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Molecular Imaging and Contrast Agent Database (MICAD) [Internet]. Bethesda (MD): National Center for Biotechnology Information (US); 2004-2013.

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Molecular Imaging and Contrast Agent Database (MICAD) [Internet].

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Biotinylated bovine serum albumin linked to gadolinium diethylenetriaminepentaacetic acid

Biotin-BSA-GdDTPA
, PhD
National Center for Biotechnology Information, NLM, NIH, Bethesda, MD 20894, vog.hin.mln.ibcn@dacim

Created: ; Last Update: December 26, 2008.

Chemical name:Biotinylated bovine serum albumin linked to gadolinium diethylenetriamine pentaacetic acid
Abbreviated name:Biotin-BSA-GdDTPA
Synonym:
Agent Category:Protein
Target:Tumor-associated stroma
Target Category:Uptake
Method of detection:Magnetic resonance imaging (MRI)
Source of Signal/Contrast:Gadolinium
Activation:No
Studies:
  • Checkbox In vitro
  • Checkbox Rodents
No structure information is available.

Background

[PubMed]

An interaction between the epithelium and the surrounding stromal tissue that are separated by a basement membrane is responsible for maintenance of the epithelial tissue. Also, the stroma contains fibroblasts, leukocytes, and epithelial cells that are embedded in an extracellular matrix. Development of an epithelial carcinoma caused by a transformation of the epithelium results in stromal changes that involve the fibroblastic stroma and are considered essential for progression of the solid cancerous tumors (1-3). The fibroblasts in the stroma are believed to differentiate into myofibroblasts that have contractile properties and characteristically produce α-smooth muscle actin (α-SMA). The myofibroblasts have been shown to participate in tumor angiogenesis that is considered essential for maintenance and progression of the cancer (1, 4-6). The myofibroblasts in turn differentiate into pericyte-like cells, and there is evidence suggesting that these cells play an important function in angiogenesis (7). Because several cell types are involved in the angiogenic process, the exact interaction between the various cell types, particularly the endothelial cells, the fibroblasts, and the myofibroblasts, is unclear. Granot et al. suggested that in vivo monitoring of the different cell types may reveal the function of each cell type in the tumor angiogenesis process (8).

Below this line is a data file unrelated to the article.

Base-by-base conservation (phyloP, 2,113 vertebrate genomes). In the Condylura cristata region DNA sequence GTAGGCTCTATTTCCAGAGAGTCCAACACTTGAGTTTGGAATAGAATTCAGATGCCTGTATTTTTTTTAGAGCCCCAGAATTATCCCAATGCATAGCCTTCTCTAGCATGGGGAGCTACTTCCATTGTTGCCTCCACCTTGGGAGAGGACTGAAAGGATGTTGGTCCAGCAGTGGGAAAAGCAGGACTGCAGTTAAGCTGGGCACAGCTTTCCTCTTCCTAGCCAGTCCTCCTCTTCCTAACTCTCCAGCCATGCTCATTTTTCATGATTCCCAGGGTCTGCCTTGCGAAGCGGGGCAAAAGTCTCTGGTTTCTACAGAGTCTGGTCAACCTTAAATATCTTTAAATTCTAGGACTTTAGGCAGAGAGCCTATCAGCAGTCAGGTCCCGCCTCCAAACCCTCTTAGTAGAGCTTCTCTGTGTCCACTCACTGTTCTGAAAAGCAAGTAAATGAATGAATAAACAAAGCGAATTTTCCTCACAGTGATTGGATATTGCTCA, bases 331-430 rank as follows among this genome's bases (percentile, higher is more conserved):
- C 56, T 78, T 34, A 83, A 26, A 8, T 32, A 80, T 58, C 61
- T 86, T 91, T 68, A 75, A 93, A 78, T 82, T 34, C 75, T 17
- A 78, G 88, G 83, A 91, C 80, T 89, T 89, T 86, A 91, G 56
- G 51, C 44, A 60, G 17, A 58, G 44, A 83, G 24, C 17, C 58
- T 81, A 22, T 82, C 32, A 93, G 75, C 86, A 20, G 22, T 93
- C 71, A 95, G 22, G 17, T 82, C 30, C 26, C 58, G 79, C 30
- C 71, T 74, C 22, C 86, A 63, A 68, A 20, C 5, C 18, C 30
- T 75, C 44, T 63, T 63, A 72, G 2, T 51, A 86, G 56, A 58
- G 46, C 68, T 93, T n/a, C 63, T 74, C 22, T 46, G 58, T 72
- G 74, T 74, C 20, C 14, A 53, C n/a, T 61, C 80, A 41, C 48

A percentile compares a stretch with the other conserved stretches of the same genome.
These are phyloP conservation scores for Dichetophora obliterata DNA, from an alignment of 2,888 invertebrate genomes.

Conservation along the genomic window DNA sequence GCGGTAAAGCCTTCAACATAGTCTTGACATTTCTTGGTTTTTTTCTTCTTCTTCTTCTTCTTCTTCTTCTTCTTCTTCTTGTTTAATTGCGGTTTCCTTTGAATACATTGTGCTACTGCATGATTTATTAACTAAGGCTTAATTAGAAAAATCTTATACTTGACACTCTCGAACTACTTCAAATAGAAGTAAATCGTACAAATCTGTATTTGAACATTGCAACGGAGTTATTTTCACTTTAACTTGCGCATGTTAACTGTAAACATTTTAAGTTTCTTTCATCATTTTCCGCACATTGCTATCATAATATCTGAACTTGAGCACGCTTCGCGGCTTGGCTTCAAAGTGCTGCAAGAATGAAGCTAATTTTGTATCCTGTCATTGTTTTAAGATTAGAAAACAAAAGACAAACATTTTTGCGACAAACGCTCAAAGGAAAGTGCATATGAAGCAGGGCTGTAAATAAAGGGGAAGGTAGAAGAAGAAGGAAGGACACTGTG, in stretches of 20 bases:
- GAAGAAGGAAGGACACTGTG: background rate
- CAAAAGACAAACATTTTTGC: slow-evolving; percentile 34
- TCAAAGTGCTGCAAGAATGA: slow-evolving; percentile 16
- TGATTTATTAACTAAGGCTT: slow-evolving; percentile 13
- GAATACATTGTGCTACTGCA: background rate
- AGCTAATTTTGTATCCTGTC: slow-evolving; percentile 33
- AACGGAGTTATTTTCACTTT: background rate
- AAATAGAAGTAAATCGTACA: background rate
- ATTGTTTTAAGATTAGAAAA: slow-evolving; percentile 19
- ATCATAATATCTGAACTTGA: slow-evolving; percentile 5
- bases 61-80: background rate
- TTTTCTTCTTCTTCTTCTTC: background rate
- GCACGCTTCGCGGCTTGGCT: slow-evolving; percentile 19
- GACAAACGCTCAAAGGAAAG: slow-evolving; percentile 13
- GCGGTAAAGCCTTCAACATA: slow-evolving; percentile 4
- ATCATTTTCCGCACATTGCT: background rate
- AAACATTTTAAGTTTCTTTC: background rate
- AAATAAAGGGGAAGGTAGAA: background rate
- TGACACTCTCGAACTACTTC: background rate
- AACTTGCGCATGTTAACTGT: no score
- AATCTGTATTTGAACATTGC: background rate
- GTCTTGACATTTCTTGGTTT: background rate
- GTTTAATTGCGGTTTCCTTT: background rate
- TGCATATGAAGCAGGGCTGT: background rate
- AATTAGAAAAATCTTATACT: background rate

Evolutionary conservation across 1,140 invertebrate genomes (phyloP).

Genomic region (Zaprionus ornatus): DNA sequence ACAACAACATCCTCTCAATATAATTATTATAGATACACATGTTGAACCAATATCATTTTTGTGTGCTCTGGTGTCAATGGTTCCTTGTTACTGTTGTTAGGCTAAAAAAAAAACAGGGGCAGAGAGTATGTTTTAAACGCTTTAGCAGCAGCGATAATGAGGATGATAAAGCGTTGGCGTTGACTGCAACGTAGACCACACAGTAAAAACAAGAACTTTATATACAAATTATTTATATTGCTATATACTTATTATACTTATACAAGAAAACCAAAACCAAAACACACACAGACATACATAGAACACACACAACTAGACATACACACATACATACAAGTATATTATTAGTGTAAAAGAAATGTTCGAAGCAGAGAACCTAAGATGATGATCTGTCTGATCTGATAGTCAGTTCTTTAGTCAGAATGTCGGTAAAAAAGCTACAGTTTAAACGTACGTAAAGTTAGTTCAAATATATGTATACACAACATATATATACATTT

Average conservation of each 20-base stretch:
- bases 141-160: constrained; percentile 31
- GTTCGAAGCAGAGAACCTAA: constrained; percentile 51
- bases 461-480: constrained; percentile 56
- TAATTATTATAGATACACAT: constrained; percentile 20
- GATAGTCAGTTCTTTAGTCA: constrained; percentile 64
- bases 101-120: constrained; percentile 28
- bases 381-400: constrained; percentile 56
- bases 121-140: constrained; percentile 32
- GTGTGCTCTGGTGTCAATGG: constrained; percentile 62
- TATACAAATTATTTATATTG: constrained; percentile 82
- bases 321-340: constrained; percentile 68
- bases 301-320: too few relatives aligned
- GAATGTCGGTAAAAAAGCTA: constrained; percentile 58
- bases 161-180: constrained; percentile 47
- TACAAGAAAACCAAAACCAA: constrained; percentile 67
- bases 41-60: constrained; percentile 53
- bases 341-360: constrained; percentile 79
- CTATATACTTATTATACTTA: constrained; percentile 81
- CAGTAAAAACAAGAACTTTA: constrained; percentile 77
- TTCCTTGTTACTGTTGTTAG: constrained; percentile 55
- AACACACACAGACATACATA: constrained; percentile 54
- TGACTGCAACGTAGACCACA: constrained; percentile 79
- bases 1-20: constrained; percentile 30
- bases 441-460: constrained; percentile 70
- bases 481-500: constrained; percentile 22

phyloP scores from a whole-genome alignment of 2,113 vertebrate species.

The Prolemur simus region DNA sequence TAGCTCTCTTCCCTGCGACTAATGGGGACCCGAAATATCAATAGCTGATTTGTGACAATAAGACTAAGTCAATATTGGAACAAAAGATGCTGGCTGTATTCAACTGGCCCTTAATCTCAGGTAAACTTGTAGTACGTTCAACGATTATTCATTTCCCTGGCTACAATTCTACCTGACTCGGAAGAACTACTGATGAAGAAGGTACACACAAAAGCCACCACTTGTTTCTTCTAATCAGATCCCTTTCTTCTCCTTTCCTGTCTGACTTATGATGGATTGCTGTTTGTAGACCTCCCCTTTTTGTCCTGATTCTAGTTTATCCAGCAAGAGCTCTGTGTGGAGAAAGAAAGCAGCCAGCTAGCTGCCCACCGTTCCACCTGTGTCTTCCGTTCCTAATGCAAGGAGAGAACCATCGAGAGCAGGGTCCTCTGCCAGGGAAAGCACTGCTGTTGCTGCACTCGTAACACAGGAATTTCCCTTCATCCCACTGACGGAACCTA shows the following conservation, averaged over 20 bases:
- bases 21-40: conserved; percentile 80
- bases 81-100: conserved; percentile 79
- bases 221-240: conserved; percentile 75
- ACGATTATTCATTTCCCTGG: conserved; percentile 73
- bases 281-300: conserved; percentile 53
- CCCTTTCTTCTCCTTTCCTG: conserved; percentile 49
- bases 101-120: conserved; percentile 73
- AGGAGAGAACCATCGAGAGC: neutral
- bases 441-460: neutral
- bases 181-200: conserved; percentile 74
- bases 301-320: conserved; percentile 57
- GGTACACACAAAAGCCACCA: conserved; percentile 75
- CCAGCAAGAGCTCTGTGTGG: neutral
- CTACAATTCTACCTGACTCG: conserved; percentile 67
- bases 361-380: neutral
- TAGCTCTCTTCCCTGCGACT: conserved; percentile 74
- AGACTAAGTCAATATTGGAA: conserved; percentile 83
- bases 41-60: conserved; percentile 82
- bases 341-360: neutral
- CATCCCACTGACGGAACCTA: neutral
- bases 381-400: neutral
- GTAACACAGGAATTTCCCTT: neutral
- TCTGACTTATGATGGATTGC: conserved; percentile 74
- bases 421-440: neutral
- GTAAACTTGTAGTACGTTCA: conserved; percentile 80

The technique of magnetic resonance imaging (MRI) with the use of ferromagnetic or fluorinated nanoparticles has been used successfully to investigate cell dynamics in an in vivo setting (9, 10). Granot et al. used a similar approach to study the migration of fibroblasts after labeling them with biotinylated bovine serum albumin linked to gadolinium diethylenetriamine pentaacetate (biotin-BSA-GdDTPA) (8). Biotin-BSA-GdDTPA was also labeled with 5(6)-carboxyfluorescein succinimidyl ester (biotin-BSA-GdDTPA-FAM) to study uptake of the contrast agent (CA) by the myofibroblasts (8). Biotinylated BSA was used to facilitate labeling with avidin-conjugated 5(6)fluorescein isothiocyanate-mixed isomer (FITC) to study the biodistribution of biotin-BSA-GdDTPA in nude mice bearing fibroblast cell xenograft tumors in the hind limbs.